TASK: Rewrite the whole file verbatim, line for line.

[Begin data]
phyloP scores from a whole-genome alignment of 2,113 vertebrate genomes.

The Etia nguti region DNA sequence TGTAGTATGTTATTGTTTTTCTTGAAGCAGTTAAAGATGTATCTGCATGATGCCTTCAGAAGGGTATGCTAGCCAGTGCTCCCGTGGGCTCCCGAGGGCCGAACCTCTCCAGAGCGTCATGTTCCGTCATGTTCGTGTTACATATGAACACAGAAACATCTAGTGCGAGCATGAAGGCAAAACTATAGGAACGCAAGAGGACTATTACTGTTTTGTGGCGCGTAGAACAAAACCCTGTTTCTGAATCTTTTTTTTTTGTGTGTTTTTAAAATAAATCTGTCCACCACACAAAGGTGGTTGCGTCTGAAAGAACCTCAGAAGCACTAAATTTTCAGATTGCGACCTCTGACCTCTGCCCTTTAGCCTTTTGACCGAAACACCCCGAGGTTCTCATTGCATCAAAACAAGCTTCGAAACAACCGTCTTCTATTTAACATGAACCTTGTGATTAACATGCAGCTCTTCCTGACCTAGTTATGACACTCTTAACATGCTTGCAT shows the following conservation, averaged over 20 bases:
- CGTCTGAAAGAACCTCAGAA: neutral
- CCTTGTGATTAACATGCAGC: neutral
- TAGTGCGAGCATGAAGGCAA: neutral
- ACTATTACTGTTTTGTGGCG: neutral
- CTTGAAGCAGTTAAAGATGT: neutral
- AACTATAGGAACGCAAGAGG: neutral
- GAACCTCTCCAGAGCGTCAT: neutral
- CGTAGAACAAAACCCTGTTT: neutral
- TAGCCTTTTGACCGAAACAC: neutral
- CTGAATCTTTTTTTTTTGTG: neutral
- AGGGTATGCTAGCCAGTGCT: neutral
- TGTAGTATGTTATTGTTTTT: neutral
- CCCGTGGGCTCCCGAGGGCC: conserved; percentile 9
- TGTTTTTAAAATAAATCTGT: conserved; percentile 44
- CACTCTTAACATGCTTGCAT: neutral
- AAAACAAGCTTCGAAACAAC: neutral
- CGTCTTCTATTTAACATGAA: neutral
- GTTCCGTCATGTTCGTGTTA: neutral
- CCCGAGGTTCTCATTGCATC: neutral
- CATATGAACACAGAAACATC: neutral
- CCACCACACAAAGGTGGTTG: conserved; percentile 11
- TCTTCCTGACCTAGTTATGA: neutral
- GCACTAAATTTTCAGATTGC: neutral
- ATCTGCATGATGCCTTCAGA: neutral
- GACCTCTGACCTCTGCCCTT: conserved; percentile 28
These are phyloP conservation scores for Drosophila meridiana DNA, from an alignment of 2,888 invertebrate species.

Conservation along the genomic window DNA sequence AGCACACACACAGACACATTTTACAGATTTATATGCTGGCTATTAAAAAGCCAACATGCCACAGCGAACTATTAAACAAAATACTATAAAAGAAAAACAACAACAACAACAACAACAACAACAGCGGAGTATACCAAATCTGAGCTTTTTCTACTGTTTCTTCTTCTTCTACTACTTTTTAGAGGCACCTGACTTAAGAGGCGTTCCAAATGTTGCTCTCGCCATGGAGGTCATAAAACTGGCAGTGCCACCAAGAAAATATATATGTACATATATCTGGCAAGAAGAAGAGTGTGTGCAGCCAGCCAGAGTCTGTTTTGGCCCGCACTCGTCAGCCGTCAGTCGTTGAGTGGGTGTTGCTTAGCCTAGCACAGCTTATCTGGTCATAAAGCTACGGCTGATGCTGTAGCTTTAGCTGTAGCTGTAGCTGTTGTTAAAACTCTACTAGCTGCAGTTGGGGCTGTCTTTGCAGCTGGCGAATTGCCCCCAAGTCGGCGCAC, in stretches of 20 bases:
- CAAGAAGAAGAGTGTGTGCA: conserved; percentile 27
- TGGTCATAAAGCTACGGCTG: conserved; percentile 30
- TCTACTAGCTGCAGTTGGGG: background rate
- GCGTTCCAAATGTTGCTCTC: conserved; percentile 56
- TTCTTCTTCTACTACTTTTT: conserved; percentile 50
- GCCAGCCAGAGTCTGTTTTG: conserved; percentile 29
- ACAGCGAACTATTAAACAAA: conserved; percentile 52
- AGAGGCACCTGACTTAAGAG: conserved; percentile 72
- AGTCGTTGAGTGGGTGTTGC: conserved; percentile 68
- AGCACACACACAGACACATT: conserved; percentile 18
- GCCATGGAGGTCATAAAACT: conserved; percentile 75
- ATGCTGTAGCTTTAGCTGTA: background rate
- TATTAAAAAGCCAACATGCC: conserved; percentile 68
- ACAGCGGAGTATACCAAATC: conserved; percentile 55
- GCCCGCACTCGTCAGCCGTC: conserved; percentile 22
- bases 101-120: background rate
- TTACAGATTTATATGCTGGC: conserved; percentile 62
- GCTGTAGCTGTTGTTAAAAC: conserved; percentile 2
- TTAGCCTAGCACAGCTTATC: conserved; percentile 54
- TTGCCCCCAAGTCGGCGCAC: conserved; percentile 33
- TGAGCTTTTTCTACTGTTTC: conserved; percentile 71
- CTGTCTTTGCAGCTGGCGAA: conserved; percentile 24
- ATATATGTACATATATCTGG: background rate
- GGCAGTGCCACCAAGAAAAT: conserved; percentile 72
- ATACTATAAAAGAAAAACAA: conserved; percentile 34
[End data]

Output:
phyloP scores from a whole-genome alignment of 2,113 vertebrate genomes.

The Etia nguti region DNA sequence TGTAGTATGTTATTGTTTTTCTTGAAGCAGTTAAAGATGTATCTGCATGATGCCTTCAGAAGGGTATGCTAGCCAGTGCTCCCGTGGGCTCCCGAGGGCCGAACCTCTCCAGAGCGTCATGTTCCGTCATGTTCGTGTTACATATGAACACAGAAACATCTAGTGCGAGCATGAAGGCAAAACTATAGGAACGCAAGAGGACTATTACTGTTTTGTGGCGCGTAGAACAAAACCCTGTTTCTGAATCTTTTTTTTTTGTGTGTTTTTAAAATAAATCTGTCCACCACACAAAGGTGGTTGCGTCTGAAAGAACCTCAGAAGCACTAAATTTTCAGATTGCGACCTCTGACCTCTGCCCTTTAGCCTTTTGACCGAAACACCCCGAGGTTCTCATTGCATCAAAACAAGCTTCGAAACAACCGTCTTCTATTTAACATGAACCTTGTGATTAACATGCAGCTCTTCCTGACCTAGTTATGACACTCTTAACATGCTTGCAT shows the following conservation, averaged over 20 bases:
- CGTCTGAAAGAACCTCAGAA: neutral
- CCTTGTGATTAACATGCAGC: neutral
- TAGTGCGAGCATGAAGGCAA: neutral
- ACTATTACTGTTTTGTGGCG: neutral
- CTTGAAGCAGTTAAAGATGT: neutral
- AACTATAGGAACGCAAGAGG: neutral
- GAACCTCTCCAGAGCGTCAT: neutral
- CGTAGAACAAAACCCTGTTT: neutral
- TAGCCTTTTGACCGAAACAC: neutral
- CTGAATCTTTTTTTTTTGTG: neutral
- AGGGTATGCTAGCCAGTGCT: neutral
- TGTAGTATGTTATTGTTTTT: neutral
- CCCGTGGGCTCCCGAGGGCC: conserved; percentile 9
- TGTTTTTAAAATAAATCTGT: conserved; percentile 44
- CACTCTTAACATGCTTGCAT: neutral
- AAAACAAGCTTCGAAACAAC: neutral
- CGTCTTCTATTTAACATGAA: neutral
- GTTCCGTCATGTTCGTGTTA: neutral
- CCCGAGGTTCTCATTGCATC: neutral
- CATATGAACACAGAAACATC: neutral
- CCACCACACAAAGGTGGTTG: conserved; percentile 11
- TCTTCCTGACCTAGTTATGA: neutral
- GCACTAAATTTTCAGATTGC: neutral
- ATCTGCATGATGCCTTCAGA: neutral
- GACCTCTGACCTCTGCCCTT: conserved; percentile 28
These are phyloP conservation scores for Drosophila meridiana DNA, from an alignment of 2,888 invertebrate species.

Conservation along the genomic window DNA sequence AGCACACACACAGACACATTTTACAGATTTATATGCTGGCTATTAAAAAGCCAACATGCCACAGCGAACTATTAAACAAAATACTATAAAAGAAAAACAACAACAACAACAACAACAACAACAGCGGAGTATACCAAATCTGAGCTTTTTCTACTGTTTCTTCTTCTTCTACTACTTTTTAGAGGCACCTGACTTAAGAGGCGTTCCAAATGTTGCTCTCGCCATGGAGGTCATAAAACTGGCAGTGCCACCAAGAAAATATATATGTACATATATCTGGCAAGAAGAAGAGTGTGTGCAGCCAGCCAGAGTCTGTTTTGGCCCGCACTCGTCAGCCGTCAGTCGTTGAGTGGGTGTTGCTTAGCCTAGCACAGCTTATCTGGTCATAAAGCTACGGCTGATGCTGTAGCTTTAGCTGTAGCTGTAGCTGTTGTTAAAACTCTACTAGCTGCAGTTGGGGCTGTCTTTGCAGCTGGCGAATTGCCCCCAAGTCGGCGCAC, in stretches of 20 bases:
- CAAGAAGAAGAGTGTGTGCA: conserved; percentile 27
- TGGTCATAAAGCTACGGCTG: conserved; percentile 30
- TCTACTAGCTGCAGTTGGGG: background rate
- GCGTTCCAAATGTTGCTCTC: conserved; percentile 56
- TTCTTCTTCTACTACTTTTT: conserved; percentile 50
- GCCAGCCAGAGTCTGTTTTG: conserved; percentile 29
- ACAGCGAACTATTAAACAAA: conserved; percentile 52
- AGAGGCACCTGACTTAAGAG: conserved; percentile 72
- AGTCGTTGAGTGGGTGTTGC: conserved; percentile 68
- AGCACACACACAGACACATT: conserved; percentile 18
- GCCATGGAGGTCATAAAACT: conserved; percentile 75
- ATGCTGTAGCTTTAGCTGTA: background rate
- TATTAAAAAGCCAACATGCC: conserved; percentile 68
- ACAGCGGAGTATACCAAATC: conserved; percentile 55
- GCCCGCACTCGTCAGCCGTC: conserved; percentile 22
- bases 101-120: background rate
- TTACAGATTTATATGCTGGC: conserved; percentile 62
- GCTGTAGCTGTTGTTAAAAC: conserved; percentile 2
- TTAGCCTAGCACAGCTTATC: conserved; percentile 54
- TTGCCCCCAAGTCGGCGCAC: conserved; percentile 33
- TGAGCTTTTTCTACTGTTTC: conserved; percentile 71
- CTGTCTTTGCAGCTGGCGAA: conserved; percentile 24
- ATATATGTACATATATCTGG: background rate
- GGCAGTGCCACCAAGAAAAT: conserved; percentile 72
- ATACTATAAAAGAAAAACAA: conserved; percentile 34